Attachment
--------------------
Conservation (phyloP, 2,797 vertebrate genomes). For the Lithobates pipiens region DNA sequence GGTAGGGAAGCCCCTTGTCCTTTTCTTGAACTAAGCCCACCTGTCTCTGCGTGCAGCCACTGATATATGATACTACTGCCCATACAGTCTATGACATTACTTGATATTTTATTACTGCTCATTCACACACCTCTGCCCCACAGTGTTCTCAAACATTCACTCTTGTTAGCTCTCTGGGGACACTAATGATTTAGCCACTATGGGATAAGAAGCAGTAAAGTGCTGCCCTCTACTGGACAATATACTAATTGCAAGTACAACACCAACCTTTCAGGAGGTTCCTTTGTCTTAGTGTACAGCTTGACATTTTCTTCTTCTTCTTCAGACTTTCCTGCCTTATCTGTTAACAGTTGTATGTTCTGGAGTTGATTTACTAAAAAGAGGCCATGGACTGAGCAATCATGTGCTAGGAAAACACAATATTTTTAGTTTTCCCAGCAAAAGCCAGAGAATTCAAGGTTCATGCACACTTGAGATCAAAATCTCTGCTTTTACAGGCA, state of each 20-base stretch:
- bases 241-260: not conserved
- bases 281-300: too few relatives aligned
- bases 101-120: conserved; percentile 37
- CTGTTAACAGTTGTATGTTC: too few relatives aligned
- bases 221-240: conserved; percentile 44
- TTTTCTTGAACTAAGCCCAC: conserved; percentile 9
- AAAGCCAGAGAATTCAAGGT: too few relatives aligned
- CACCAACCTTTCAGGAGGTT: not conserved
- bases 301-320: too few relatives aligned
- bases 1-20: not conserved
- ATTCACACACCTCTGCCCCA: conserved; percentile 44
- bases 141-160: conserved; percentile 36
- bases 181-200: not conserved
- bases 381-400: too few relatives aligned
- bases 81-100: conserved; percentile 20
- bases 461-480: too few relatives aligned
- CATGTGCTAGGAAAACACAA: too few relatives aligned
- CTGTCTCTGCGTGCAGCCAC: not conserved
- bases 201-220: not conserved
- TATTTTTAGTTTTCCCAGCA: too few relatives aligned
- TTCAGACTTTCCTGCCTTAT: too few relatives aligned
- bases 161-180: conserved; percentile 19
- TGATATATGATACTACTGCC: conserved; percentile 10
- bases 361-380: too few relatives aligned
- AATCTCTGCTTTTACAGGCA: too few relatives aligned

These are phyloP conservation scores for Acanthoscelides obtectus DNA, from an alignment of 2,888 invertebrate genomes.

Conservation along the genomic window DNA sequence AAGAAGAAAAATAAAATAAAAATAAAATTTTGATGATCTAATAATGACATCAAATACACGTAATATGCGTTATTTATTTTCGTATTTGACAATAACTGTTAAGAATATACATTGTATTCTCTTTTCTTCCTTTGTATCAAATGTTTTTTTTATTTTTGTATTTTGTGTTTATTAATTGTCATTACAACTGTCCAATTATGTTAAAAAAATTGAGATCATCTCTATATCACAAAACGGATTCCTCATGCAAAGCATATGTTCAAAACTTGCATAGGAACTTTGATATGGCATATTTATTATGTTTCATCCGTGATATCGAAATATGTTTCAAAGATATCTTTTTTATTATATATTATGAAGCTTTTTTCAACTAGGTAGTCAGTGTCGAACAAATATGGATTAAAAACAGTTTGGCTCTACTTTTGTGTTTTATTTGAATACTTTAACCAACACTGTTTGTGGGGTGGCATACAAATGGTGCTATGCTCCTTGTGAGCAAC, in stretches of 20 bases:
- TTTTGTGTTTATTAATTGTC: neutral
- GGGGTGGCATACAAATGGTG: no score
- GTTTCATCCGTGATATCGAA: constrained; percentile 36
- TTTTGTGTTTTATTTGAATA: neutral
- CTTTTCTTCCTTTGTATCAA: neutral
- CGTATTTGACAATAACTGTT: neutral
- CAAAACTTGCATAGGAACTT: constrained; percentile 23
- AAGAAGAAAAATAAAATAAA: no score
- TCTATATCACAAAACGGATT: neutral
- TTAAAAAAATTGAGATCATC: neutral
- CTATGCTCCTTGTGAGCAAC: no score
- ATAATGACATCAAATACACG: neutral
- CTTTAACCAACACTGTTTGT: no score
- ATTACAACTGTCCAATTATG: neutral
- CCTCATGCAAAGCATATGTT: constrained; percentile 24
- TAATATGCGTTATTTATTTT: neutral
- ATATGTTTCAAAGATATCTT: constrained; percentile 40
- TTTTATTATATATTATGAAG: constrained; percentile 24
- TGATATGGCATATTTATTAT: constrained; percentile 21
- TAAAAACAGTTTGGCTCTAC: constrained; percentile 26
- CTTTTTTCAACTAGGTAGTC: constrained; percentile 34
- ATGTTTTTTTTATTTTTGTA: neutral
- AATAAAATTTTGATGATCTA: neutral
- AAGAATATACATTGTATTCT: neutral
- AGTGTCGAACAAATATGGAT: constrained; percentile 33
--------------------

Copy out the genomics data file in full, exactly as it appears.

Conservation (phyloP, 2,797 vertebrate genomes). For the Lithobates pipiens region DNA sequence GGTAGGGAAGCCCCTTGTCCTTTTCTTGAACTAAGCCCACCTGTCTCTGCGTGCAGCCACTGATATATGATACTACTGCCCATACAGTCTATGACATTACTTGATATTTTATTACTGCTCATTCACACACCTCTGCCCCACAGTGTTCTCAAACATTCACTCTTGTTAGCTCTCTGGGGACACTAATGATTTAGCCACTATGGGATAAGAAGCAGTAAAGTGCTGCCCTCTACTGGACAATATACTAATTGCAAGTACAACACCAACCTTTCAGGAGGTTCCTTTGTCTTAGTGTACAGCTTGACATTTTCTTCTTCTTCTTCAGACTTTCCTGCCTTATCTGTTAACAGTTGTATGTTCTGGAGTTGATTTACTAAAAAGAGGCCATGGACTGAGCAATCATGTGCTAGGAAAACACAATATTTTTAGTTTTCCCAGCAAAAGCCAGAGAATTCAAGGTTCATGCACACTTGAGATCAAAATCTCTGCTTTTACAGGCA, state of each 20-base stretch:
- bases 241-260: not conserved
- bases 281-300: too few relatives aligned
- bases 101-120: conserved; percentile 37
- CTGTTAACAGTTGTATGTTC: too few relatives aligned
- bases 221-240: conserved; percentile 44
- TTTTCTTGAACTAAGCCCAC: conserved; percentile 9
- AAAGCCAGAGAATTCAAGGT: too few relatives aligned
- CACCAACCTTTCAGGAGGTT: not conserved
- bases 301-320: too few relatives aligned
- bases 1-20: not conserved
- ATTCACACACCTCTGCCCCA: conserved; percentile 44
- bases 141-160: conserved; percentile 36
- bases 181-200: not conserved
- bases 381-400: too few relatives aligned
- bases 81-100: conserved; percentile 20
- bases 461-480: too few relatives aligned
- CATGTGCTAGGAAAACACAA: too few relatives aligned
- CTGTCTCTGCGTGCAGCCAC: not conserved
- bases 201-220: not conserved
- TATTTTTAGTTTTCCCAGCA: too few relatives aligned
- TTCAGACTTTCCTGCCTTAT: too few relatives aligned
- bases 161-180: conserved; percentile 19
- TGATATATGATACTACTGCC: conserved; percentile 10
- bases 361-380: too few relatives aligned
- AATCTCTGCTTTTACAGGCA: too few relatives aligned

These are phyloP conservation scores for Acanthoscelides obtectus DNA, from an alignment of 2,888 invertebrate genomes.

Conservation along the genomic window DNA sequence AAGAAGAAAAATAAAATAAAAATAAAATTTTGATGATCTAATAATGACATCAAATACACGTAATATGCGTTATTTATTTTCGTATTTGACAATAACTGTTAAGAATATACATTGTATTCTCTTTTCTTCCTTTGTATCAAATGTTTTTTTTATTTTTGTATTTTGTGTTTATTAATTGTCATTACAACTGTCCAATTATGTTAAAAAAATTGAGATCATCTCTATATCACAAAACGGATTCCTCATGCAAAGCATATGTTCAAAACTTGCATAGGAACTTTGATATGGCATATTTATTATGTTTCATCCGTGATATCGAAATATGTTTCAAAGATATCTTTTTTATTATATATTATGAAGCTTTTTTCAACTAGGTAGTCAGTGTCGAACAAATATGGATTAAAAACAGTTTGGCTCTACTTTTGTGTTTTATTTGAATACTTTAACCAACACTGTTTGTGGGGTGGCATACAAATGGTGCTATGCTCCTTGTGAGCAAC, in stretches of 20 bases:
- TTTTGTGTTTATTAATTGTC: neutral
- GGGGTGGCATACAAATGGTG: no score
- GTTTCATCCGTGATATCGAA: constrained; percentile 36
- TTTTGTGTTTTATTTGAATA: neutral
- CTTTTCTTCCTTTGTATCAA: neutral
- CGTATTTGACAATAACTGTT: neutral
- CAAAACTTGCATAGGAACTT: constrained; percentile 23
- AAGAAGAAAAATAAAATAAA: no score
- TCTATATCACAAAACGGATT: neutral
- TTAAAAAAATTGAGATCATC: neutral
- CTATGCTCCTTGTGAGCAAC: no score
- ATAATGACATCAAATACACG: neutral
- CTTTAACCAACACTGTTTGT: no score
- ATTACAACTGTCCAATTATG: neutral
- CCTCATGCAAAGCATATGTT: constrained; percentile 24
- TAATATGCGTTATTTATTTT: neutral
- ATATGTTTCAAAGATATCTT: constrained; percentile 40
- TTTTATTATATATTATGAAG: constrained; percentile 24
- TGATATGGCATATTTATTAT: constrained; percentile 21
- TAAAAACAGTTTGGCTCTAC: constrained; percentile 26
- CTTTTTTCAACTAGGTAGTC: constrained; percentile 34
- ATGTTTTTTTTATTTTTGTA: neutral
- AATAAAATTTTGATGATCTA: neutral
- AAGAATATACATTGTATTCT: neutral
- AGTGTCGAACAAATATGGAT: constrained; percentile 33